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Ekla Chalo Re: Chidambaram soldiers on despite challenges

There is a bit of a Lone Ranger in Finance Minister Palaniappan Chidambaram. The FM assumed office last September with the economy in serious trouble, the budget presented by his predecessor being neither here nor there, and a central bank which was unwilling to budge from its stand on interest rates, given the fiscal mess and sticky inflation.

Today, many of the challenges still remain, but Chidambaram has managed to give a more decisive look to the United Progressive Alliance's economic agenda. With some push from the government, Chidambaram quickly announced the government's commitment to continue with economic reforms and made it clear that fiscal consolidation would be topping his agenda. This was backed by the UPA government pushing through a slew of reform announcements - foreign direct investment (FDI) in retail and aviation being among the most discussed.

Chidambaram's first Budget since returning to the FM's office managed to keep the fiscal deficit in check at 5.2 percent, with a promise to bring it down to 4.8 percent by FY14. In the meantime, seeing the government's moves on the fisc, the Reserve Bank of India, which had stoutly refused to reduce rates, did lower benchmark rates as inflation showed some signs of easing and Chidambaram's growth agenda desperately needed a helping hand from the monetary authority.

Perhaps the greatest challenge Chidambaram will continue to face will be that of political will from the UPA, given the current political turmoil and the compulsions it will bring.


Perhaps the greatest challenge Chidambaram will continue to face will be that of political will from the UPA, given the current political turmoil and the compulsions it will bring. Reuters

Cut to April 2013. The Prime Minister's Economic Advisory Council, headed by C Rangarajan, has pegged FY14's growth rate at an optimistic 6.4 percent, betting on better manufacturing performance and growth in the farm sector. Inflation has come down to manageable levels and there is a good chance RBI may oblige the Finance Minister with another rate cut - widely estimated at 25 basis points - when it meets again on 3 May. In fact, Goldman Sachs on 23 April announced it had brought forward its estimate of rate cuts to the summer of 2013 from early 2014. Goldman said it had been 'surprised' by the recent decline in headline inflation to 6 percent in March from 6.8 percent in February. Besides, gold and oil prices had fallen and the trade deficit had come in much lower than expected, it pointed out.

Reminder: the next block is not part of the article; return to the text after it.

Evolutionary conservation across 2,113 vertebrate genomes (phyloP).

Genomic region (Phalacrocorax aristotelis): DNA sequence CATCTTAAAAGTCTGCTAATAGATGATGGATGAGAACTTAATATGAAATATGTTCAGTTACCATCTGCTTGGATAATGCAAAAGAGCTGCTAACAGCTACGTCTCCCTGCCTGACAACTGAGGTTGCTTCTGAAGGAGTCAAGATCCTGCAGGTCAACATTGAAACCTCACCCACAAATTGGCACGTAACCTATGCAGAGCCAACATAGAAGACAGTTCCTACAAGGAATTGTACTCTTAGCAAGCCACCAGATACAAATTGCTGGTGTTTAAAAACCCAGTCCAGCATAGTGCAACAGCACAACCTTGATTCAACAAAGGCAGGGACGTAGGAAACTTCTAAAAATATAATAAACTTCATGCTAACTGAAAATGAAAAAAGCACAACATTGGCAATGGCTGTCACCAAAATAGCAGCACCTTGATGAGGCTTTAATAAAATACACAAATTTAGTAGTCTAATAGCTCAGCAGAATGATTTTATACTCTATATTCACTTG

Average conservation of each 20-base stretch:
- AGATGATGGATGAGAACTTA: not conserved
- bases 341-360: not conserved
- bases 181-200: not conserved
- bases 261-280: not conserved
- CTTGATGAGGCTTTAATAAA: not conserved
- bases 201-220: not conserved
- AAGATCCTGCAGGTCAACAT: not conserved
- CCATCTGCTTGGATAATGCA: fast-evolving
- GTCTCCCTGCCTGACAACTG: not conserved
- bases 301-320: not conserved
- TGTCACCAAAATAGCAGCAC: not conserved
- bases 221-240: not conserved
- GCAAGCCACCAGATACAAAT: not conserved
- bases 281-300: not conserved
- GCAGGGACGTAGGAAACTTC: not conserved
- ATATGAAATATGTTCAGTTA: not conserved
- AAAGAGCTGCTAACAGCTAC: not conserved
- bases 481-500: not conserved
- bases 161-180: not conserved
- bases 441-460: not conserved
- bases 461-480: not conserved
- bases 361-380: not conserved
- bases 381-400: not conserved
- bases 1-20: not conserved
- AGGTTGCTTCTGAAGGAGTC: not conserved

That's not to say Chidambaram is responsible for all the positives which are aiding the economy just now. But the broad point is, the FM has managed to show a steely resolve and soldier on with the reform and fiscal consolidation agenda in the wake of heavy odds - both political and economic. The UPA, on the political side, is battling a hostile opposition, a seriously deteriorating law and order situation in the capital, the 2G scandal fallout and shaky support from some allies. But amid the chaos, Chidambaram has managed to remain focused on the task at hand.

He has kept his gaze fixed on the issue of delayed projects and has met bankers to understand the key reasons for this problem. Bankers Firstpost spoke to have said the FM has made it clear that these problems would be addressed on a war footing. This week, at a conference, he also said more executive decisions will follow over the next few months - a mix of small and big steps - to stay focused on the reform agenda.

Challenges remain

While Chidambaram continues with the growth agenda and the PMEAC backs it up with a brighter-than-expected projection of FY14, analysts concede the FM will be up against a set of major challenges. The PMEAC too points to some areas of concern.

The current account deficit (CAD) continues to be a cause for concern, with the PMEAC projecting it at 4.7 percent of GDP - or $100billion - for FY14.

YES Bank's chief economist Shubhada Rao, for instance, says despite the relatively comfortable position on inflation and the fisc, there are downside risks to the PMEAC growth forecast. Pointing to the higher services growth expectation which is powering the forecast - the Council expects services to grow 7.7 percent in FY14 as against 6.6 percent in FY13 - Rao says that will be a challenge. The weak industrial sector growth will stretch the services sector recovery too.

"We particularly remain worried on the prospects of an expectation of a sharp recovery in trade, hotels, transport and communications sector growth to 7.6 percent in FY14 against 5.2 percent in FY13. The still weak momentum of economic activity, not so encouraging prospects for trade and moderation in the discretionary demand is likely to keep the growth in this segment muted. We expect services sector to show a small improvement to 6.7 percent in FY 14 from 6.6 percent in FY13," she says.

Analysts are bullish on the FM's focus on project clearances and hope that critical issues of mining, power sector and fuel linkages will now be resolved with greater attention being given to them.

Perhaps the greatest challenge Chidambaram will continue to face will be that of political will from the UPA, given the current political turmoil and the compulsions it will bring. To that extent, despite RBI chipping in with rate cuts and the overall macro indicators turning that wee bit favorable, Chidambaram will still be walking alone.